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Living Longer and Better – Creating an Optimistic View of Life

I don’t know about you, but I’ve always really admired the thorough–going optimists

and I have had the doggonedest time being one.

I have friends who love to declare that they are optimists, but I see them biting their fingernails as much as I do.  Truth be told, optimism is something that can be difficult to find and hard to hold onto. 

I think the professional poker player—though perhaps not a great lifestyle—is the poster person for optimism.  The odds are quite against their winning but they still want to get into the game despite the odds, because they believe they’ll win.  They play the hand they’re dealt with, and even if the hand isn’t a good one, they have the ability to bet, bluff and often win. 

Life is like that—you have to believe that you can win despite what you’re hearing around you.  Sometimes we get dealt a hand that’s so bad we want to immediately fold and go have a drink.  But life is the hand we’re dealt, and the rest is how we play it. 

It’s amazing to see how many dealt a terrible hand have the resilience and stick-to-itive-ness to win against all odds.

I find I’m not a natural optimist. 

I’ve been trained by life and business to expect the worst and then to wait for the other shoe to drop.  It’s natural.   It comes from our ancient human past—the caveperson walks out of the mouth of the cave and there’s the lion waiting for her breakfast. 

For me, optimism is learned and counter-intuitive, but the benefits of optimism are astounding. 

The Mayo Clinic has done decades of research on the health benefits of optimism.  Here are some of their conclusions:

  • Increased life span.  People travel to remote parts of the world for exotic treatments, hoping to live longer, but inside us is the ability to live longer through an optimistic outlook.

  • Lower rates of depression. Few of us live without bouts of depression. About 20% of us take some sort of medication for depression.  These treatments are godsends to many, but one of the most effective treatments for depression is optimism.

  • Lower levels of distress and pain. Aspirin, if it were invented today, would be heralded as a wonder drug, but inside our minds, the power of optimism has the power to heal both our minds and bodies.

  • Greater resistance to illnesses. Optimism won’t keep you from getting sick, but it will boost your resistance to invading germs and viruses. 

  • Better psychological and physical well-being.  Optimism impacts everything in your life for good.  Your relationships and your job skills will increase exponentially by being optimistic.

  • Better cardiovascular health and reduced risk of death from heart disease and stroke.  These diseases are some of the most devastating health events that can happen to a person, and optimism is the greatest preventative medicine.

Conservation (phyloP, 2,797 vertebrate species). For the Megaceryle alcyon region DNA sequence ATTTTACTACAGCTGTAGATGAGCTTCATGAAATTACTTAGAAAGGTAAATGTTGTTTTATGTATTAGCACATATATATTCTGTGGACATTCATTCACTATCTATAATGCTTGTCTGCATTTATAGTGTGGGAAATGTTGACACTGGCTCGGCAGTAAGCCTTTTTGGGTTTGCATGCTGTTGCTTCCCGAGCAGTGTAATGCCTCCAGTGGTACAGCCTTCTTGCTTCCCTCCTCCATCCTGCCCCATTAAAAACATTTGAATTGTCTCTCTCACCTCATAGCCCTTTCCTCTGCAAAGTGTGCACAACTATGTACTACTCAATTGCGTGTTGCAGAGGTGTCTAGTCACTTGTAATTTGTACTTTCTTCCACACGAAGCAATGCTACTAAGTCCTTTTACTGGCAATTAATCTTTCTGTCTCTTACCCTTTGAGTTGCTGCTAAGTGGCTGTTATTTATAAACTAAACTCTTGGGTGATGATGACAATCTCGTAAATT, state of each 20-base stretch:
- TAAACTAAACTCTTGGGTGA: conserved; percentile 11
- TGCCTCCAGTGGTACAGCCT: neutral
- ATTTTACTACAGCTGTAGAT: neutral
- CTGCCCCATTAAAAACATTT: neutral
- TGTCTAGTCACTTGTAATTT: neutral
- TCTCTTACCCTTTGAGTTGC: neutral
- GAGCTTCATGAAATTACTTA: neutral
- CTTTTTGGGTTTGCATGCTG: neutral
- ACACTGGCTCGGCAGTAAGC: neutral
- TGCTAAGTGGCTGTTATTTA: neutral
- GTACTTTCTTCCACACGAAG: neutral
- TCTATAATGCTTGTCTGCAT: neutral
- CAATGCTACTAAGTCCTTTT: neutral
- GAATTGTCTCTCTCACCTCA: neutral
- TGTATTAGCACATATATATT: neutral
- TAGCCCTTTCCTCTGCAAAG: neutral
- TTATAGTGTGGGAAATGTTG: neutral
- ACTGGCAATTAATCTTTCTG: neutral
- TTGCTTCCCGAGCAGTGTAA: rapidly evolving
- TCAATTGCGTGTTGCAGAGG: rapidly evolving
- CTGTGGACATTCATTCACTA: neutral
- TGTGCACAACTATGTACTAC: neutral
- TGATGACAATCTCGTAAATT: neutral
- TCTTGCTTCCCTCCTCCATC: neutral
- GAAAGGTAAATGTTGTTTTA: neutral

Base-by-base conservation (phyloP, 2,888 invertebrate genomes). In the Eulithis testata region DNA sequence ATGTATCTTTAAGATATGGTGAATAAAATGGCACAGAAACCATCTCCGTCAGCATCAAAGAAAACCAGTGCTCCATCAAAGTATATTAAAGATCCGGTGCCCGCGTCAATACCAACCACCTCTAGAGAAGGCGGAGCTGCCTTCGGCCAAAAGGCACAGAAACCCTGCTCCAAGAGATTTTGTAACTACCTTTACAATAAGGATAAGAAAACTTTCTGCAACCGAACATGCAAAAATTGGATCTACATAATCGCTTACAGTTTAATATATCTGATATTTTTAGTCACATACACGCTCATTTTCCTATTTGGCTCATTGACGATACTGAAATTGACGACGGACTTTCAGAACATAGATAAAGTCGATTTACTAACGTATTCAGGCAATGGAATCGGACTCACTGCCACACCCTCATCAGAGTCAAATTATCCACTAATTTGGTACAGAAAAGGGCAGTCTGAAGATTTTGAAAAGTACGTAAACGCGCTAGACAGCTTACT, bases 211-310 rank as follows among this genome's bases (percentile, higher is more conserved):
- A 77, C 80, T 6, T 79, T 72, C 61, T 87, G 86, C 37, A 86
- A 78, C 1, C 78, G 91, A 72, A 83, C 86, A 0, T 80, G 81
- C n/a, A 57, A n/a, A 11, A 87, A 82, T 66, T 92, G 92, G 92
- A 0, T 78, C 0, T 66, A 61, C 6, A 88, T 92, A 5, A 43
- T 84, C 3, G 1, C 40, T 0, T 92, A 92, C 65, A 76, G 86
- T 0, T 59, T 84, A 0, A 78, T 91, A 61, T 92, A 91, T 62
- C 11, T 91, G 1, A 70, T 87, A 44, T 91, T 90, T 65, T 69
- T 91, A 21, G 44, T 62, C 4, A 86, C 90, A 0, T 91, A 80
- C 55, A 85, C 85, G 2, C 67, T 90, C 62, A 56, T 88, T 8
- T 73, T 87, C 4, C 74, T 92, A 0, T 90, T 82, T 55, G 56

I know a few people who are 24/7 genuine optimists, but most of us have to practice and learn optimism—it can be done.  When you begin to practice optimism, the results measured in health and effectiveness in your life will be astounding.

Here are some awesome tools for you to gain the optimistic point of view.

  1. Ditch the belief in that pessimism has its merits.  Pessimism, as a guiding principle to our lives, is not the responsible way to live.  An optimistic person is a productive person—pessimism is a pathology to be treated and cured.  I must be willing to go against my nature and everything I hear on the news or from people who would drag me down every day, to look for the positive and link myself to it.

  2. Change the chatter in your head.  I have to feed myself positive messages, develop a plan for the day, and get out and get busy.  A regular program of exercise every day increases optimism and defeats pessimism.

    We don’t choose our thoughts, our thoughts choose us, and they will barrage us with the awful things that could happen, the problems we confront, the people who don’t like us.  We have to escape isolation, get out, get busy, create, and do good. 

  3. Stay on the Road in the Correct Lane.  Carol and I have a list of goals and affirmations we have read every morning for several decades.  One affirmation is, “The energy of optimism propels us.  We are always expecting the best.”  When we read this every morning when we wake up, I’m feeling optimistic and ready to conquer the world.  Then by 10 AM my pop-up thoughts tell me that optimism is just one more lie.    I’ll fail at the speech I’m giving, and everyone will laugh at me.  I’ll give my proposal and it will be rejected. 

    I’ve learned that attacks of pessimism are natural to the daily process.  It’s like a vehicle that swerves too close to oncoming cars.  You just have to turn the steering wheel and get firmly back in the center of the lane.

    Many years ago I heard a story on NPR when I was really down that has guided my life.  It was about a little boy, very ill, who wrote a book, “A Child’s Book of Cancer.”  The key theme of his book was the affirmation, “This story ends well.”  I repeat this child’s affirmation every time I see the future as dark and bleak, “This story ends well.”  And I believe, whatever is going on in my life, it’s going to end well and in the face of whatever is happening, “this story ends well.”     

Austin, Texas

Santa Fe, New Mexico

(512) 498-9780

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